2. 2. Phil Schreiber [ March 02, 2012 @ 04:50AM ]

    I think Steve is right, this this is an over simplified formula. It might be a quick way to assess the overall cost, and the average cost per vehicle. However I am sure that fleets that allow their drivers to take vehicles home see an increase of fleet usage when gasoline prices go up, as we have now. Also items such as tickets, taxes, fees can skew the numbers and the total formula. If it was that simple we all would have had great sleeping nights. One thing for sure, taking vehicles off the fleet will reduce total cost.

  3. 3. Allen Mitchell [ March 02, 2012 @ 05:20AM ]

    While I concur that total fleet cost does corollate to fleet size, there are many other factors that influence cost. For example, operating area, types of equipment used and the amount of use per equipment type, PM, number of fleet staff, parts inventory, insurance , et. al. The effectiveness of the fleet's preventive maintenance program, controls on fuel cost and utilization are the 3 most important contributors to reducing fleet costs in my experience. Staffing costs should also be closely monitored by comparing total fleety maintenance/repair hours and expense with technician productive time because having too few or too many technicians will adversly impact fleet operations.

  4. 4. Michael Geffroy [ March 05, 2012 @ 09:07AM ]

    Mike, you make a good point -- right sizing the fleet has the most direct impact on reducing fleet cost. But this leaves the question for business owners -- how do we meet customer needs given fewer resources at our disposal? Through TomTom's experience deploying GPS and wireless fleet management technology, we have seen that it is not uncommon for companies to have 10 – 15% under-utilization of their vehicle assets due to operational inefficiencies. Efficiency can be improved through better visibility of fleet operations, better communication between drivers and their back-office counterparts, and more efficient route planning and trafic avoidance when vehicles are on the road. So much time is lost because mobile workers are waiting for instructions when they start in the morning or even when they complete a job in the middle of the day. Add the uncertainty of traffic, road conditions, and weather, and a route plan can fall apart in a matter of a few hours. As a result of this dynamic, too often, fleet size is planned to meet the highest level of inefficient supply against customer demand. And many fleet operations normally set aside an extra number of vehicles just to deal with emergencies or uncertainties, further decreasing their fleet utilization. The best way to balance efficiency with customer service is good technology that allows fleet managers to know instantly, and at all times, what’s going on with drivers, route assignments and road conditions, so they can focus on the customer.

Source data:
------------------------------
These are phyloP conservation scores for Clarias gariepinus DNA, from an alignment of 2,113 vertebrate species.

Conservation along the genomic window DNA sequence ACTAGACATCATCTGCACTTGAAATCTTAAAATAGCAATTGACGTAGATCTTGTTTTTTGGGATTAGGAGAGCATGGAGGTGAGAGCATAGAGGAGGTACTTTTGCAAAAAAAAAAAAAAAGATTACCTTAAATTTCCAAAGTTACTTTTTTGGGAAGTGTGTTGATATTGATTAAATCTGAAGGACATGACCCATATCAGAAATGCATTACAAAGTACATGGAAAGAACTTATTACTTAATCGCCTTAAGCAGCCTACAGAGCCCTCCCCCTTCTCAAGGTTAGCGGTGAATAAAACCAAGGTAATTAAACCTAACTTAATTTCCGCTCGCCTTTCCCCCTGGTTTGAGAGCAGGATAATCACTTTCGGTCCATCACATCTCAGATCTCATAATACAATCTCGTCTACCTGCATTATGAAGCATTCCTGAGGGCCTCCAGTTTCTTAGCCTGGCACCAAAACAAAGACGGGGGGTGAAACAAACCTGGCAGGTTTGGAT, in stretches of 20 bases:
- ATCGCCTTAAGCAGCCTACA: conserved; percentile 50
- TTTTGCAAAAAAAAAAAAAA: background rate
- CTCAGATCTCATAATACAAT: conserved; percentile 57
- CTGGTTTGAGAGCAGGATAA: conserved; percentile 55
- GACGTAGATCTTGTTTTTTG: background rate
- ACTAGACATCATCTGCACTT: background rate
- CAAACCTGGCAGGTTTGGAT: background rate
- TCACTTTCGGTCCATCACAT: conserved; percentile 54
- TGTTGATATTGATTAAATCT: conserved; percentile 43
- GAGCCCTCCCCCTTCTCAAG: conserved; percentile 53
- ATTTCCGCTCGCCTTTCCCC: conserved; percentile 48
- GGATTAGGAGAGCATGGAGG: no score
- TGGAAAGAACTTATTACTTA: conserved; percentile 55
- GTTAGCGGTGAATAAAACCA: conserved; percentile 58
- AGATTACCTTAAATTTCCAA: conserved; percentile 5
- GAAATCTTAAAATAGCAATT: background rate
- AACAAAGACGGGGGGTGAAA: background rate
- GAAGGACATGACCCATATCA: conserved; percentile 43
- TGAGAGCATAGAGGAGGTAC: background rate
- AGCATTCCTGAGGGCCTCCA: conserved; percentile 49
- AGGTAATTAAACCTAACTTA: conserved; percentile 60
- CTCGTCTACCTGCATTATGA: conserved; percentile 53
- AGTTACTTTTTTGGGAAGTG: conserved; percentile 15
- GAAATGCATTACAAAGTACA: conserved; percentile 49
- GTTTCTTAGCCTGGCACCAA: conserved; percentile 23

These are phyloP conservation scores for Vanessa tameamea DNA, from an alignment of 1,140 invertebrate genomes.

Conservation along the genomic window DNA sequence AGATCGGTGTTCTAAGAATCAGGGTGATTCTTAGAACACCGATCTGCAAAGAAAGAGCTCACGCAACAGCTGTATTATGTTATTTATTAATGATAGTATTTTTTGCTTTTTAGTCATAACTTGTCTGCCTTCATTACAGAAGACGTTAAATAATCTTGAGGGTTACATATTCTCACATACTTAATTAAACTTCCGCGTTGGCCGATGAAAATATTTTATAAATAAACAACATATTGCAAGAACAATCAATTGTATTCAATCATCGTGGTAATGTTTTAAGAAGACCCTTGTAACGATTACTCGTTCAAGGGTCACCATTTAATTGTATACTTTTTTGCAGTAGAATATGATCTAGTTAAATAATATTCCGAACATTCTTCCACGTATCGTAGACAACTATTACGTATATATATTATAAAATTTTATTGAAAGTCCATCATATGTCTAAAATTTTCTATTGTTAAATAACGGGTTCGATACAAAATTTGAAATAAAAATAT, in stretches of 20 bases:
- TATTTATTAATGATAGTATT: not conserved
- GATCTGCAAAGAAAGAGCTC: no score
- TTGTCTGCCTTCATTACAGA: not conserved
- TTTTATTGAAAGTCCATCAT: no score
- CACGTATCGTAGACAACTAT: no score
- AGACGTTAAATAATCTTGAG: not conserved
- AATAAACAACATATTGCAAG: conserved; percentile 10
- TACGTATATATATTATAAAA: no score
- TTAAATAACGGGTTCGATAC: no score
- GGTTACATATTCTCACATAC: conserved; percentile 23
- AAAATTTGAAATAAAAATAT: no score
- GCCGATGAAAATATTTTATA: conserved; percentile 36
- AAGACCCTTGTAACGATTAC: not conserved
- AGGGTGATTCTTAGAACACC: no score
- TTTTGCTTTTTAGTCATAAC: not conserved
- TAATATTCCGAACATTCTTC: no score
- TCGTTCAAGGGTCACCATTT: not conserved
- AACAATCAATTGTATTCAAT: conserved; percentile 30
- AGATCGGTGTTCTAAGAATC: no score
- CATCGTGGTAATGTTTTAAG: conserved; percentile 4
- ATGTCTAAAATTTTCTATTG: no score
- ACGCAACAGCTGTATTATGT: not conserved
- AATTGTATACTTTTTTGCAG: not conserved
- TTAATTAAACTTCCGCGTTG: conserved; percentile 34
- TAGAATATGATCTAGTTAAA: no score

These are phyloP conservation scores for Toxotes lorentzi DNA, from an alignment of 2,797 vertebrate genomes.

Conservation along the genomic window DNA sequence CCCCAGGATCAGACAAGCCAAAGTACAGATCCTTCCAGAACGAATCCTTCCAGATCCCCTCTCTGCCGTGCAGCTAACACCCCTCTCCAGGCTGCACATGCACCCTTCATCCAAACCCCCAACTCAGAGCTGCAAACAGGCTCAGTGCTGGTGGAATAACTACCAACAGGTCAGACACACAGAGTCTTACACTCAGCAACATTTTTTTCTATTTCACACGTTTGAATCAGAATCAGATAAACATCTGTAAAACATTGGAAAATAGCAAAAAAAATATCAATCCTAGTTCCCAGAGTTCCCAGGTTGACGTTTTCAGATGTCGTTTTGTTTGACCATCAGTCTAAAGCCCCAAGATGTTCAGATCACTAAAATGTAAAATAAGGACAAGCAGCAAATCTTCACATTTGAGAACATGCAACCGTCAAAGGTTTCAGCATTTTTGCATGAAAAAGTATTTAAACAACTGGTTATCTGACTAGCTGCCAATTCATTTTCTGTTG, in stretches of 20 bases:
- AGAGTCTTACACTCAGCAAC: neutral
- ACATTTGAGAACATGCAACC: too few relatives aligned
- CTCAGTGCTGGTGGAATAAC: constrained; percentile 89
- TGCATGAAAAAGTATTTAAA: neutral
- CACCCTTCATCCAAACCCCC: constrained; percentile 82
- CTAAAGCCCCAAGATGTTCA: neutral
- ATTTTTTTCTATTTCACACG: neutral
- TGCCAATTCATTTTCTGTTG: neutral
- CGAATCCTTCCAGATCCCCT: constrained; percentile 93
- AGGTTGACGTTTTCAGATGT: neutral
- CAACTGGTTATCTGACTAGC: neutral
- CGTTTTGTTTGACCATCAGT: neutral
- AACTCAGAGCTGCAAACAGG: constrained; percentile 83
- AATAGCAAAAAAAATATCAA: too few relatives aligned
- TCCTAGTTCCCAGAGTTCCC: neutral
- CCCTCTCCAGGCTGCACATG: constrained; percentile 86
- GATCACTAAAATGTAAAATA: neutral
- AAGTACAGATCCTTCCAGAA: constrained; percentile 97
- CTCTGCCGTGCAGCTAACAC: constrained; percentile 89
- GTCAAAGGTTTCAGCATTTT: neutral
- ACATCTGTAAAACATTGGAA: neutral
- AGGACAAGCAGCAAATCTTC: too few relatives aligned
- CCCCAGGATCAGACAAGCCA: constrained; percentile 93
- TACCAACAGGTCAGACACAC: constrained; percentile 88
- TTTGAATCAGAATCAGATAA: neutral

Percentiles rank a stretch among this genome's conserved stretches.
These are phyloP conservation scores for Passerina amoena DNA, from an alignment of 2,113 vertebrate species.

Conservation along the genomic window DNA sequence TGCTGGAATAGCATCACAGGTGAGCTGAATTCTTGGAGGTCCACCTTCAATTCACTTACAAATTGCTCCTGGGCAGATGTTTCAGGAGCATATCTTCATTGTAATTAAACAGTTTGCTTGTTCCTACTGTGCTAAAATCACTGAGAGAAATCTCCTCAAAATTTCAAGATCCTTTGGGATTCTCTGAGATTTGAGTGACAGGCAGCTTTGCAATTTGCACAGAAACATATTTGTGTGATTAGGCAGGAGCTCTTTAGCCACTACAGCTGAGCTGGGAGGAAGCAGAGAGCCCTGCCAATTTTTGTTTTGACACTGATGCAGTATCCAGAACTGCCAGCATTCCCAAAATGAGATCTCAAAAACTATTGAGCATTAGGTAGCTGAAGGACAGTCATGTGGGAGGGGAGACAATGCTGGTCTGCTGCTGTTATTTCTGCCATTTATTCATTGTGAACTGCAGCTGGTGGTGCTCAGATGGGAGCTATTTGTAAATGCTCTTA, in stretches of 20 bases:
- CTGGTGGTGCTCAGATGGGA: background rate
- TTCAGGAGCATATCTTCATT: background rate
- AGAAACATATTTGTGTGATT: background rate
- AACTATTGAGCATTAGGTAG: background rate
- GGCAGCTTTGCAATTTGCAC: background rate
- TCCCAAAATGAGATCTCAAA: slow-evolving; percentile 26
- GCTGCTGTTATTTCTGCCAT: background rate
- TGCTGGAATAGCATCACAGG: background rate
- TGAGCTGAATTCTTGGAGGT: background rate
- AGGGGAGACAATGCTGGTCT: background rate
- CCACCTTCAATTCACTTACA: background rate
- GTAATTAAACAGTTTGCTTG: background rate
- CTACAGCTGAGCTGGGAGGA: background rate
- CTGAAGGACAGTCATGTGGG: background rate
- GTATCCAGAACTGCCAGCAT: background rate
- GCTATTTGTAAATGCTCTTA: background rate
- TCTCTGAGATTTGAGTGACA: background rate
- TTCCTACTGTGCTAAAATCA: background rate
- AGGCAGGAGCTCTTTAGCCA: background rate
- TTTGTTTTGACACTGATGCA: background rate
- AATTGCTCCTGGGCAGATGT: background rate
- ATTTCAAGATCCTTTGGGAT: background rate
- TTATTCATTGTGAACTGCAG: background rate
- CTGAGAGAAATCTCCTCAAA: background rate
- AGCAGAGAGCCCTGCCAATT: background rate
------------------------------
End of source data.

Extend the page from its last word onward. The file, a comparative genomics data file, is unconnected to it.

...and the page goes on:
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Author Bio

Mike Antich

Editor and Associate Publisher

Mike has covered fleet management and remarketing for more than 20 years and entered the Fleet Hall of Fame in 2010.